Several years back, the Canadian Senate provided a useful example on how “elephants in the room” are studiously avoided, including why many First Nations are dirt-poor. Back then, the Standing Senate Committee on Aboriginal Peoples produced a study on Aboriginal economic development with the hopeful title,” “Sharing Canada’s Prosperity – A Hand up, not a Handout.” While the report recognized Indian Act barriers, the study avoided the long-standing economic elephant: enforceable property rights on-reserve, due in part to antiquated Indian Act provisions.
Despite the centrality of private property within the modern economy, the Senate report devoted a scant one and half pages to the issue out of an 80-page report. Instead of examining the issue in-depth, scare tactics were used by invoking memories of the 19th century Dawes Act where the U.S. Congress forcefully divided up reserve lands among various tribes.
Unlike the Senate Committee, a recent book by two professors, Tom Flanagan and Christopher Alcantara, and economist André LeDressay, argues that property rights can be introduced incrementally and voluntarily, unlike the obvious negative examples of forced relocations in ages past.
In this bold new book, Beyond the Indian Act: Restoring Aboriginal Property Rights, the authors look at existing property rights regimes on reserves and propose a voluntary regime for First Nations to gain title over their own lands.
The chief strength of this work is its brevity. Many topics covered could fill volumes, but this book distils the essence of each subject: Flanagan looks at property rights in general and reveals individual and family property rights among indigenous peoples prior to European contact; Alcantara explains how existing property title on reserves are inadequate; and Le Dressay shows how property rights and land titles could be implemented now.
And the book demolishes some myths. For example, the issue of indigenous property prior to contact has taken up many works, but Flanagan demolishes the mistaken belief indigenous people did not hold conceptions of private property before contact. While each tribe had a different mix of private and collective rights, Flanagan points to economic and anthropological research that shows all peoples have property rights when confronted with resource scarcity.
Alcantara’s section provides on-the-ground evidence of existing property rights on reserves, albeit in weakened form. He notes that while numerous systems exist and protect land ownership rights for band members to a certain extent, even the strongest forms, such as band-issued certificates of possession, are still limited within the broader economy.
Why does this matter? Because property rights are a necessary component of unleashing wealth creation the world over. Alcantra’s work on the existence of customary rights to individual land plots and certificates of possession is similar to the extra-legal property rights identified by economist Hernando de Soto. In his work, The Mystery of Capital, de Soto identified trillions of dollar in property and assets in the hands of the poor in developing countries, none of which they could use economically because the state refused to acknowledge its existence.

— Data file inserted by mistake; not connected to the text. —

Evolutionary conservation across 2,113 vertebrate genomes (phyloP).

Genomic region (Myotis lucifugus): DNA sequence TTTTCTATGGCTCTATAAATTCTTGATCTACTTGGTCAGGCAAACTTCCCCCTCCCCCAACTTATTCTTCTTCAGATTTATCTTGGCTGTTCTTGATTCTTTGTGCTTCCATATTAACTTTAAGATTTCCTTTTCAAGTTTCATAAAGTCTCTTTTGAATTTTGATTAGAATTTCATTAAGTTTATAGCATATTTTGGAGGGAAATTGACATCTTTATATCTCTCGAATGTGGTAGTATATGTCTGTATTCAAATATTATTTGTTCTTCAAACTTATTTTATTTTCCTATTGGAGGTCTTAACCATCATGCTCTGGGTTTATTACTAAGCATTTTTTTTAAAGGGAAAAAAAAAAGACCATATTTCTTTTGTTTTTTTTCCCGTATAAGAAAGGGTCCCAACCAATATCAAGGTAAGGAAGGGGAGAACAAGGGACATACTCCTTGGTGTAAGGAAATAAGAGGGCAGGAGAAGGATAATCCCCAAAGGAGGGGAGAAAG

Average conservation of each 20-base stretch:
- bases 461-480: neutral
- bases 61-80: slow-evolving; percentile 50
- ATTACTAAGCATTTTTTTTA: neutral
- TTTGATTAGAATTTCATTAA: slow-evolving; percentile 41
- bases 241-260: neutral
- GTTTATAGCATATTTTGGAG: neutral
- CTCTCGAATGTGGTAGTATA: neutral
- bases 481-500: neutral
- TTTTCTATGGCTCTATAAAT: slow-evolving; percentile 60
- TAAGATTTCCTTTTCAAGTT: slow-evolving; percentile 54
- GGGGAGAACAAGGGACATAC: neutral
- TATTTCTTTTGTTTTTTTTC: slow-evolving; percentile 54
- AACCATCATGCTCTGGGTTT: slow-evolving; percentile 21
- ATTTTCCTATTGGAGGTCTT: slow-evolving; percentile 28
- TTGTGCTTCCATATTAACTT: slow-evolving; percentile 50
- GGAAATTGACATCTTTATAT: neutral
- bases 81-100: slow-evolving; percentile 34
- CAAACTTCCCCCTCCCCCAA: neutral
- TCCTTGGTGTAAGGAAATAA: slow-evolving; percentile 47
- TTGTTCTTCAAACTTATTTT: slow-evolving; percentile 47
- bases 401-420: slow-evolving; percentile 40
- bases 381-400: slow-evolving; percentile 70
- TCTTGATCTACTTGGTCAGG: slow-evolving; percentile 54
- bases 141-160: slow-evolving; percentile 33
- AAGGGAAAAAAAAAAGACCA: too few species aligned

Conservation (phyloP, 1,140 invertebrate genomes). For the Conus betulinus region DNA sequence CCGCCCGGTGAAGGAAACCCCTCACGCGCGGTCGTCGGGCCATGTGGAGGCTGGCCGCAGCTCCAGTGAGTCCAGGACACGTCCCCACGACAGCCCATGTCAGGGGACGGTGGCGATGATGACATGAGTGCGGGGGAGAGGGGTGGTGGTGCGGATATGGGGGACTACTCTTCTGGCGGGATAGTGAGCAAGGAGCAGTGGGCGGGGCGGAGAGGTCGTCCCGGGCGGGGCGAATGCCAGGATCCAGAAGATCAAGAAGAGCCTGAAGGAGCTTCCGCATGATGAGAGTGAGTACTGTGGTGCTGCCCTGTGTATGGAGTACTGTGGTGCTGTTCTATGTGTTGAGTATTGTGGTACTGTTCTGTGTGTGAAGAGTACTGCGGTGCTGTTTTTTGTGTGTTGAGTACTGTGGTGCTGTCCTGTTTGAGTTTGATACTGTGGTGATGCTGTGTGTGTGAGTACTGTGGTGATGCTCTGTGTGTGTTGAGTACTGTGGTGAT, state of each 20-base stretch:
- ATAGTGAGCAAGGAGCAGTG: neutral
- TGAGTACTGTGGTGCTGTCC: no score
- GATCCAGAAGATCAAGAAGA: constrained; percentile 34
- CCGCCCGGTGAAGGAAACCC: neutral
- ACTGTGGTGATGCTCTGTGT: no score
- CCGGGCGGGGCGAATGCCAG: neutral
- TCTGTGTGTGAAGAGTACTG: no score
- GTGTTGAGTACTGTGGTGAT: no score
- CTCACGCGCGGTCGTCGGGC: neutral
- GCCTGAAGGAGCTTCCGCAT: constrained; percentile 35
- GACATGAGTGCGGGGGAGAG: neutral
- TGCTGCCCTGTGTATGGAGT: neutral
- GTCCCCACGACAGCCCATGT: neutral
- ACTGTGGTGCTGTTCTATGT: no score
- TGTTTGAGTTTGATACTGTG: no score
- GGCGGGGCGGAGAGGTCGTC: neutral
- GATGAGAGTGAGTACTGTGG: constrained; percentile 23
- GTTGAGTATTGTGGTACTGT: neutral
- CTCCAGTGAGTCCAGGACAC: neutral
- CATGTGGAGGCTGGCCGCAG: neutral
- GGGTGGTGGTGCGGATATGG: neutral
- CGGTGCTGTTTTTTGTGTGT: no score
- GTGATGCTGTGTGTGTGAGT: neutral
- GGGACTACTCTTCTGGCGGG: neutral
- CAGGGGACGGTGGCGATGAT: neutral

This research uncovered by Andre Le Dressay uncovers 6.5 million acres (2.7 hectares) of land held by First Nations but ultimately owned by the Crown. While not all of this land is prime, much is arable or contains timber, oil and natural gas, or mineral wealth. Even without prime land, all First Nations would see an instant increase in the value of their land if it was truly theirs. After all, Hong Kong has few natural resources; what Hong Kong has had over the past century was property rights which allowed land to be leveraged into loans, capital and wealth creation.
Endorsed by Aboriginal leader Manny Jules, the authors propose a First Nation Property Ownership Act that would transfer land title from the Crown to a willing First Nation which could then transfer that land to willing individuals. To assuage critics, the authors stress the legislation would give underlying title to the First Nation government, which would still be able to adopt land use and zoning regulations.
The only matter missing in Beyond the Indian Act is the strong philosophical case for individual property rights. Although Flanagan touches on Lockean conceptions of natural rights and other philosophers, he argues the case comes from a historical context, as well as from nature.
Although the book is not intended solely for academics, it may help to reach critics who predictably but wrongly call the proposal “assimilationist.” The book is well-researched and is already being noticed in “Indian Country.” That means the elephant in the room is finally being discussed.